Dear Professor Nguyen: I write to say how much I admire and enjoy your novel. Stunning imagery and such beautiful work! I lived in Orange County, CA, when Vietnamese refugees arrived in the ’70s. Several worked under my supervision in a biomedical lab. I couldn’t imagine what they had been through, and my heart ached for them. I appreciated hearing their stories. Without exception, these folks worked incredibly diligently and graciously despite carrying what must have been extreme psychological burdens. On top of that, they were kind and open to friendship. I’ve since hoped for a better understanding of the Vietnamese people. I am grateful to you for this outstanding work!

  5. Tham Hoang says:

    Looking forward to see you in Houston one of those days to get autographed books for my family and friends. I am very proud of you and wish you good luck. Great example for our Vietnamese community!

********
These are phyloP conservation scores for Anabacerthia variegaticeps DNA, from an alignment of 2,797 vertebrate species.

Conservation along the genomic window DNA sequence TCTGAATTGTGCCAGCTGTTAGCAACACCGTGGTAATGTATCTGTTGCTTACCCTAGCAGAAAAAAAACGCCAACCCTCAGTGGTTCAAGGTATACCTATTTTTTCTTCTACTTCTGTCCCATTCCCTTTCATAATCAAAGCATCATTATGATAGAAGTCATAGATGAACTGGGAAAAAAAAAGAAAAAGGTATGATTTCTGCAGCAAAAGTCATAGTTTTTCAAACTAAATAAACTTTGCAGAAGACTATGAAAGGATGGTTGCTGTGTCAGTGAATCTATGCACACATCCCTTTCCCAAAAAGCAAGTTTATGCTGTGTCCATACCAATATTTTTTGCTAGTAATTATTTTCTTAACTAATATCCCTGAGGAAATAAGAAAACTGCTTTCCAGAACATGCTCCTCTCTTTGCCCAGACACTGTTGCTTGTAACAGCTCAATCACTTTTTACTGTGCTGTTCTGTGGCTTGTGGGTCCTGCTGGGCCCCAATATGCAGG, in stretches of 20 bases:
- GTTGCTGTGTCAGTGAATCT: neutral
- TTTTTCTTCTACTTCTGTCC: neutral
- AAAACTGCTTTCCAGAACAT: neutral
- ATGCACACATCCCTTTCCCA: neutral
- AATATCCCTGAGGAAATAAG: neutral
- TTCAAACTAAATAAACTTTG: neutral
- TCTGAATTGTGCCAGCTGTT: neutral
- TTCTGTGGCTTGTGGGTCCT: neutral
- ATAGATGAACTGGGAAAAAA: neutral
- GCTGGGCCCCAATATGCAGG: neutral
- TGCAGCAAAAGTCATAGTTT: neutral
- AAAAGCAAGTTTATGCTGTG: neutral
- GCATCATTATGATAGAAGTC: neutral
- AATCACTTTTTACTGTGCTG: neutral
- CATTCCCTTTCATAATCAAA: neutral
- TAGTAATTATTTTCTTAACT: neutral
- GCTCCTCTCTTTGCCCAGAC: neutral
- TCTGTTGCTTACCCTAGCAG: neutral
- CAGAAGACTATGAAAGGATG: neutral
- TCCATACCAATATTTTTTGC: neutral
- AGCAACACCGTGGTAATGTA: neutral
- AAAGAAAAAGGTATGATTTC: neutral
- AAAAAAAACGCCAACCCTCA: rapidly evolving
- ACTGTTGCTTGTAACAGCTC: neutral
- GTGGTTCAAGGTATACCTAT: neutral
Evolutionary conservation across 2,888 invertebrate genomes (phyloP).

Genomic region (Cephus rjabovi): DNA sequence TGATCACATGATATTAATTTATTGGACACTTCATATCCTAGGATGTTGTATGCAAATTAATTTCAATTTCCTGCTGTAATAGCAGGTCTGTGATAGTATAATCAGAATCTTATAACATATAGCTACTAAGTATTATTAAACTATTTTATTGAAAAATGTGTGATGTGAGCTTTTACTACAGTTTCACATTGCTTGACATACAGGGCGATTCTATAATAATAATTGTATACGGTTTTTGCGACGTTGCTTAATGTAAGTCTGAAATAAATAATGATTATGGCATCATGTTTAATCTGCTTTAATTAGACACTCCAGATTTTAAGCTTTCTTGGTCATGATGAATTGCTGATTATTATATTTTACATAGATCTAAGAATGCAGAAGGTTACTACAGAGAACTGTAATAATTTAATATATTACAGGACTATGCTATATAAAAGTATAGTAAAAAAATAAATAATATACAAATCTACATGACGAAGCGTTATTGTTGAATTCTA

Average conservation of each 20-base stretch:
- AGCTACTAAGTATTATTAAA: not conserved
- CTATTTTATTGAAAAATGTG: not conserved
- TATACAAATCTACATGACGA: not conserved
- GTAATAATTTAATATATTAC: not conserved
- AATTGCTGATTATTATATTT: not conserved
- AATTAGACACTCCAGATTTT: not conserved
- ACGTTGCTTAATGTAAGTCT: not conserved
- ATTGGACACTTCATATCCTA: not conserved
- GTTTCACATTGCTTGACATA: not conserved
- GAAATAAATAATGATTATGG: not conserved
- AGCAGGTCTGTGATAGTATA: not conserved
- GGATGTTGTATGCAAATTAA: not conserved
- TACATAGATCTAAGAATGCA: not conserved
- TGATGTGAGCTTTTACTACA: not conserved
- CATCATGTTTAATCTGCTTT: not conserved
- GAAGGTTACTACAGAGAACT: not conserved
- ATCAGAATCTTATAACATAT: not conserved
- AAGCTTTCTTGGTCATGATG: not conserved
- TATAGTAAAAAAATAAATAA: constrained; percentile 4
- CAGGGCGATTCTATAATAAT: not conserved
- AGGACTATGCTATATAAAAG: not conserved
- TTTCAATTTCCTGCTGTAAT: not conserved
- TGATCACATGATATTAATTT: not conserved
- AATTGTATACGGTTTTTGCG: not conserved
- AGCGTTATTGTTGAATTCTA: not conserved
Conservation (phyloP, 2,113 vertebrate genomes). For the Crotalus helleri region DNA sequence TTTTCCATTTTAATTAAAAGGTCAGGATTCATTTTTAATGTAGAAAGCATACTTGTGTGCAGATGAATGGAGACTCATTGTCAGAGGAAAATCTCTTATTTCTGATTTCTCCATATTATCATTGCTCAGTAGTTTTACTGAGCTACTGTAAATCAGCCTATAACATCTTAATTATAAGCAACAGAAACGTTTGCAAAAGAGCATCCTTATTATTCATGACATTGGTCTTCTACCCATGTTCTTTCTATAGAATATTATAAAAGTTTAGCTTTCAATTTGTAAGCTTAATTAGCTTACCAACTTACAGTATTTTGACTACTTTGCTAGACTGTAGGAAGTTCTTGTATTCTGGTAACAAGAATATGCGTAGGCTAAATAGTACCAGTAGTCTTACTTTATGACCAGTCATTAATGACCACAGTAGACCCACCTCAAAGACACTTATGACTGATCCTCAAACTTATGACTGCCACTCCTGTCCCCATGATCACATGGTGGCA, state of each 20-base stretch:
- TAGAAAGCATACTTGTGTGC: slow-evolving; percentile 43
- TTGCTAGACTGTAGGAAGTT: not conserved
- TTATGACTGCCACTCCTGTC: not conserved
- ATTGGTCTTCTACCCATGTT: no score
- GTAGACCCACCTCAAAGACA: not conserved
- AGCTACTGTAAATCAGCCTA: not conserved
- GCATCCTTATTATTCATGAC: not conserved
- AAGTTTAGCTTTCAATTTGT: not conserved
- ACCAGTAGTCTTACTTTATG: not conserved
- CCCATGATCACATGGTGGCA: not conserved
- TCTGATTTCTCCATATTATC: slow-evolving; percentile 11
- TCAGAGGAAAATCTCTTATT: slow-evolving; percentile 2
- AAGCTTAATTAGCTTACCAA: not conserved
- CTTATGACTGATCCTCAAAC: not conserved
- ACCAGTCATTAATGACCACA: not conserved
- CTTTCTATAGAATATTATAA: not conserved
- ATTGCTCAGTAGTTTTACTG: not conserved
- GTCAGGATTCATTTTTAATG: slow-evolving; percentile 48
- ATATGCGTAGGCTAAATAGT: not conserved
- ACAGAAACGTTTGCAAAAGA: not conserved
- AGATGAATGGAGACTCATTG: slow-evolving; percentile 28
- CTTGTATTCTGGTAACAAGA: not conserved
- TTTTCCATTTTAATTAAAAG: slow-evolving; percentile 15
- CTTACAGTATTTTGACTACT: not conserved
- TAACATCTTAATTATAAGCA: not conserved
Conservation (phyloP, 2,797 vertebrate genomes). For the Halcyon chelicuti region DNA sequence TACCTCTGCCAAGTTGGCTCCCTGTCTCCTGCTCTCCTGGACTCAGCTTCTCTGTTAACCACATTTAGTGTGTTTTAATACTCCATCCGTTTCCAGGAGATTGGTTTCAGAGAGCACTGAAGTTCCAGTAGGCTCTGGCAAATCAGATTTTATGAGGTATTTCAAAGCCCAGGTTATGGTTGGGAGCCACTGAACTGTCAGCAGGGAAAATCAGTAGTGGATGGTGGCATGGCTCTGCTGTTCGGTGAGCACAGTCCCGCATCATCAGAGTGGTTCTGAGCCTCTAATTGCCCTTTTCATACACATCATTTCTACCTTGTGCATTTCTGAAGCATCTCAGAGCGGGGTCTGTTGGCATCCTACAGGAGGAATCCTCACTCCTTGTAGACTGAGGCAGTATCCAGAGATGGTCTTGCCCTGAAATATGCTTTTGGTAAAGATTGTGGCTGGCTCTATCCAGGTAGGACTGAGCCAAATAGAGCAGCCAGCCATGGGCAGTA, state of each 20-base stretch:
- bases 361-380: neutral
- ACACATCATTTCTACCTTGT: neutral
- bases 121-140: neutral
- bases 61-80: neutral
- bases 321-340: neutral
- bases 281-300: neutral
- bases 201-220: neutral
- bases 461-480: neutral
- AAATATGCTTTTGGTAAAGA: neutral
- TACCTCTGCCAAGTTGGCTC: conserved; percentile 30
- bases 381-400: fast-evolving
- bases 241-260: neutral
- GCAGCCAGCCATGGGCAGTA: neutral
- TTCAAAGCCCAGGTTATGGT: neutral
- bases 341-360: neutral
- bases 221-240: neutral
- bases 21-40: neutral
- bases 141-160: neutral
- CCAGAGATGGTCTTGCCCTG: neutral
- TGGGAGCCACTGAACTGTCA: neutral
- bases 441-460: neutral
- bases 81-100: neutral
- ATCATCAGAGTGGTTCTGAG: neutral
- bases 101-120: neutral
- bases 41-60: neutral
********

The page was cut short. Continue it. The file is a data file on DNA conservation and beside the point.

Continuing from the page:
6. Clare Grossman says:

    As soon as the Prize was announced, I downloaded a copy from Amazon. But I was mortified that it cost only $5.00, far too little for such a masterpiece. I had my book club read it, plus I purchased a few copies for family members so I am doing my bit to increase sales! Watched Apocolypse Now this weekend and may re-read Neil Sheehan. Your book deeply moved me. ?

    • Viet says:

      bless your heart, Clare! The $5 was probably a sale price. I’m glad the book was meaningful for you.

  7. Ron Smith says:

    Viet Thanh Nguyen, I love your book …gives me such insight to your native country during the time I was protesting the war….thank you and I will pursure some of the books you mention in your acknowledgements…
    thanks again.

    Warm Regards, Ron Smith

  8. bachi Karkaria says:

    It must be a great feeling. It will be a greater one to have you as star speaker at The Times Litfest, Mumbai, Dec 2-4, 2016. Pl do send a mail to bachi.karkaria@gmail.com, and I’ll send you a formal invite and details. Congrats again.

  9. Anita Razin says: